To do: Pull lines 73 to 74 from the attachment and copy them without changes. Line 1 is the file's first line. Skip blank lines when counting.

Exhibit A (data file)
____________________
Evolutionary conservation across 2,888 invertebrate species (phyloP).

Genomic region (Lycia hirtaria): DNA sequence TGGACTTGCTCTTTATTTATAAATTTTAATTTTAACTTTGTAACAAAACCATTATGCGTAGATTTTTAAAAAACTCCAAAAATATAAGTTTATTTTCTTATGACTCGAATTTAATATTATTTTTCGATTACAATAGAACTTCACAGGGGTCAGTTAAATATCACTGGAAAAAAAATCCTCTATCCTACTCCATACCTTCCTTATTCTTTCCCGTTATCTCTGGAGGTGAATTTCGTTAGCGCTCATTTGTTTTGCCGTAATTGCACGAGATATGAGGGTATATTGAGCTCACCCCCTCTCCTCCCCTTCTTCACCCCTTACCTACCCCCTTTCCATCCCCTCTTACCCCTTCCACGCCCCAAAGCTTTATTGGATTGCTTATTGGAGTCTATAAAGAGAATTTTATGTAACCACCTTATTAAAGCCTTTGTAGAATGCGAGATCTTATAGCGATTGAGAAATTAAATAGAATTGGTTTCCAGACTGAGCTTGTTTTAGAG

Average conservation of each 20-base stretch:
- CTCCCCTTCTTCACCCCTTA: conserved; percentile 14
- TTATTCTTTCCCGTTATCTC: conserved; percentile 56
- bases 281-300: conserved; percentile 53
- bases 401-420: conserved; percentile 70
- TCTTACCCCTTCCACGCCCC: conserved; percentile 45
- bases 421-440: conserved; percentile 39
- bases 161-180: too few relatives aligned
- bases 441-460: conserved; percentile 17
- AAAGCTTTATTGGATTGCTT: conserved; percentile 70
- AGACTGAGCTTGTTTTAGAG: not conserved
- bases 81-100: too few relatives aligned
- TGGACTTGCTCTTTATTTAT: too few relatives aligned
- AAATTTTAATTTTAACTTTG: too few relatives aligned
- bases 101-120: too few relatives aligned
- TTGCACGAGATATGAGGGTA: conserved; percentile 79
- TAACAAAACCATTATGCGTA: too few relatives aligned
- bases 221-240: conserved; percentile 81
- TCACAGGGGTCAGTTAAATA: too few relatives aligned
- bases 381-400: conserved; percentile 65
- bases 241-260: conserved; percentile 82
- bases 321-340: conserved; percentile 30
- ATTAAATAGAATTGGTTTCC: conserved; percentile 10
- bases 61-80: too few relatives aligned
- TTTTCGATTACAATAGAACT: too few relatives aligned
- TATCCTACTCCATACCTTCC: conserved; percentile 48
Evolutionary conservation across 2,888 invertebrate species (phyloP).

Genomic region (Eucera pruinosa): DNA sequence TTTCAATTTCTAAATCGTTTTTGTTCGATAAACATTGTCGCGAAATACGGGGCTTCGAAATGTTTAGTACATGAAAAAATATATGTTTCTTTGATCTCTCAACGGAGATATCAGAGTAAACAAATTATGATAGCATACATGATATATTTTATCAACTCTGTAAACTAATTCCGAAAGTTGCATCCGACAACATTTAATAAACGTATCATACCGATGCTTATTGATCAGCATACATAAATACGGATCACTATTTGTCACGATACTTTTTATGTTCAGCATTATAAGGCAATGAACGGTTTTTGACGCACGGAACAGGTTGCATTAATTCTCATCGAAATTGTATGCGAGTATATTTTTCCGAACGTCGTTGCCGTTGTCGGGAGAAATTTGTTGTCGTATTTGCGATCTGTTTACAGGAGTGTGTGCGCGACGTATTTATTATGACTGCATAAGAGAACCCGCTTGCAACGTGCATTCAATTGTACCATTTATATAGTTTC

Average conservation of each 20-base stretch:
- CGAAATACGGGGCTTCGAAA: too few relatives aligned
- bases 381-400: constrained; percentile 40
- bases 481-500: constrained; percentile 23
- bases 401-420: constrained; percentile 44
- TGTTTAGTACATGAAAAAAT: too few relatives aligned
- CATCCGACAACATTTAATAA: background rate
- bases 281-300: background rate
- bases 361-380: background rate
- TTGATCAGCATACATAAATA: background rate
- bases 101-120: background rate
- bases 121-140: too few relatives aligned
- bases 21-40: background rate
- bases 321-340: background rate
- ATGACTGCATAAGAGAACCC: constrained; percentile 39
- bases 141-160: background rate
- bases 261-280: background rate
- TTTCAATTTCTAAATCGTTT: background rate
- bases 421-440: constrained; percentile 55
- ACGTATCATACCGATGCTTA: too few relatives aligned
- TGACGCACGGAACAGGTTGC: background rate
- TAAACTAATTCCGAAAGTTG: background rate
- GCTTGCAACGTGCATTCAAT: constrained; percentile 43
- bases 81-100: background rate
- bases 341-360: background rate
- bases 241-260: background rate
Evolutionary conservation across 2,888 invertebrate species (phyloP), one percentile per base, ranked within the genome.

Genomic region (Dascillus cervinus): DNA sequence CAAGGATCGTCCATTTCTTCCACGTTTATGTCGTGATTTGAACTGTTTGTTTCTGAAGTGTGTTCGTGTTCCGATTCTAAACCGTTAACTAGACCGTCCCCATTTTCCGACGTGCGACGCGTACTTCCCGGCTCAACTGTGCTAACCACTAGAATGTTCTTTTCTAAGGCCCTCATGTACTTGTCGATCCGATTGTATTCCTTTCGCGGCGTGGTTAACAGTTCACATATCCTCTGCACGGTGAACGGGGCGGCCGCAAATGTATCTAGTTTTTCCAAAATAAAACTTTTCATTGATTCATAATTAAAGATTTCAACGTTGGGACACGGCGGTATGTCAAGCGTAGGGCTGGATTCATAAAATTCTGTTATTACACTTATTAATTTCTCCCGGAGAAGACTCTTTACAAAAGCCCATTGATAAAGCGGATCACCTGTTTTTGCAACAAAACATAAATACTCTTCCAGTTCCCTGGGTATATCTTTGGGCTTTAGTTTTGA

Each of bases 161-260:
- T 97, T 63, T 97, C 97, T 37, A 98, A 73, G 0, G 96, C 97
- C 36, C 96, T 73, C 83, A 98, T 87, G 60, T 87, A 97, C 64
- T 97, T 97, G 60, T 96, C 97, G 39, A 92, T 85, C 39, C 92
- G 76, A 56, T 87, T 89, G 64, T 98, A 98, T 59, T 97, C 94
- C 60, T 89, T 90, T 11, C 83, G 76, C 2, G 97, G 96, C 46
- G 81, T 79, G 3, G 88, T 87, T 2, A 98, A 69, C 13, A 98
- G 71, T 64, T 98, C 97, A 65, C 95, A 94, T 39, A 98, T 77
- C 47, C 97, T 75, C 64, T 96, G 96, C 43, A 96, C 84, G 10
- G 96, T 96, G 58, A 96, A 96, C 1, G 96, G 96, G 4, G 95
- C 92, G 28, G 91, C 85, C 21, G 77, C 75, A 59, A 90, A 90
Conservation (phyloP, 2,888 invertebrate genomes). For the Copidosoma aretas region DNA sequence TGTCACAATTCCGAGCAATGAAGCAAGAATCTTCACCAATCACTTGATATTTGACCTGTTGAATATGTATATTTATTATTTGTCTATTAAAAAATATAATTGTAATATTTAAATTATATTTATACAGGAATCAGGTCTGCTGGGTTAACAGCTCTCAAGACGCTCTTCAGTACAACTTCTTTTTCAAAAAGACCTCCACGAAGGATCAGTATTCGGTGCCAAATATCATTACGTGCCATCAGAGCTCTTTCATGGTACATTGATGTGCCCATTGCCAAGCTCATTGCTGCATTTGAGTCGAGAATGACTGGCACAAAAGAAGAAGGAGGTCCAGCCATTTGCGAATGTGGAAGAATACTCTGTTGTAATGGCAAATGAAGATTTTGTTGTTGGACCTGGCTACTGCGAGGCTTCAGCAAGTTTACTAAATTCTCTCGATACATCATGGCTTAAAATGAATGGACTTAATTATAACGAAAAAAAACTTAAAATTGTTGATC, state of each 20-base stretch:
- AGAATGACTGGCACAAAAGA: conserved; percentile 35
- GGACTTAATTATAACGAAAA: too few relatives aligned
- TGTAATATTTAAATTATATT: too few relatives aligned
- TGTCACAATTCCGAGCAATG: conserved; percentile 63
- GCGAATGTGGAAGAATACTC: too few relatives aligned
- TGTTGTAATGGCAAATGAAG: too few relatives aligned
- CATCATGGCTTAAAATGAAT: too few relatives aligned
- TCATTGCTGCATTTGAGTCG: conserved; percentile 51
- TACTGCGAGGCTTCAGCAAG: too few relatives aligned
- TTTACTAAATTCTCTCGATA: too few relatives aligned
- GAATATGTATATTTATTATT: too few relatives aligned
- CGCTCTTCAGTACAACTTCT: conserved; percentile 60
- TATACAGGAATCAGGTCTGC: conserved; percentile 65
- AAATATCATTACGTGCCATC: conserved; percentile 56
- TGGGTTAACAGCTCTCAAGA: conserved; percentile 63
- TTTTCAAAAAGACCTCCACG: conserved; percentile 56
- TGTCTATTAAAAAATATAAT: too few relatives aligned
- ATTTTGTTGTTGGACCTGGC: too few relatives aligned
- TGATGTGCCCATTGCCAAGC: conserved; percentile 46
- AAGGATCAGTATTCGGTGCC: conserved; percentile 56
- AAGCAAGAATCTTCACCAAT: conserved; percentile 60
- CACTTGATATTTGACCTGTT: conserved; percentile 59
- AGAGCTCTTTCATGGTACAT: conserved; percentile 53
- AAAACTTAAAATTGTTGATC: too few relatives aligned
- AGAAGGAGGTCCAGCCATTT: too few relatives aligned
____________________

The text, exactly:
- TGTAATATTTAAATTATATT: too few relatives aligned
- TGTCACAATTCCGAGCAATG: conserved; percentile 63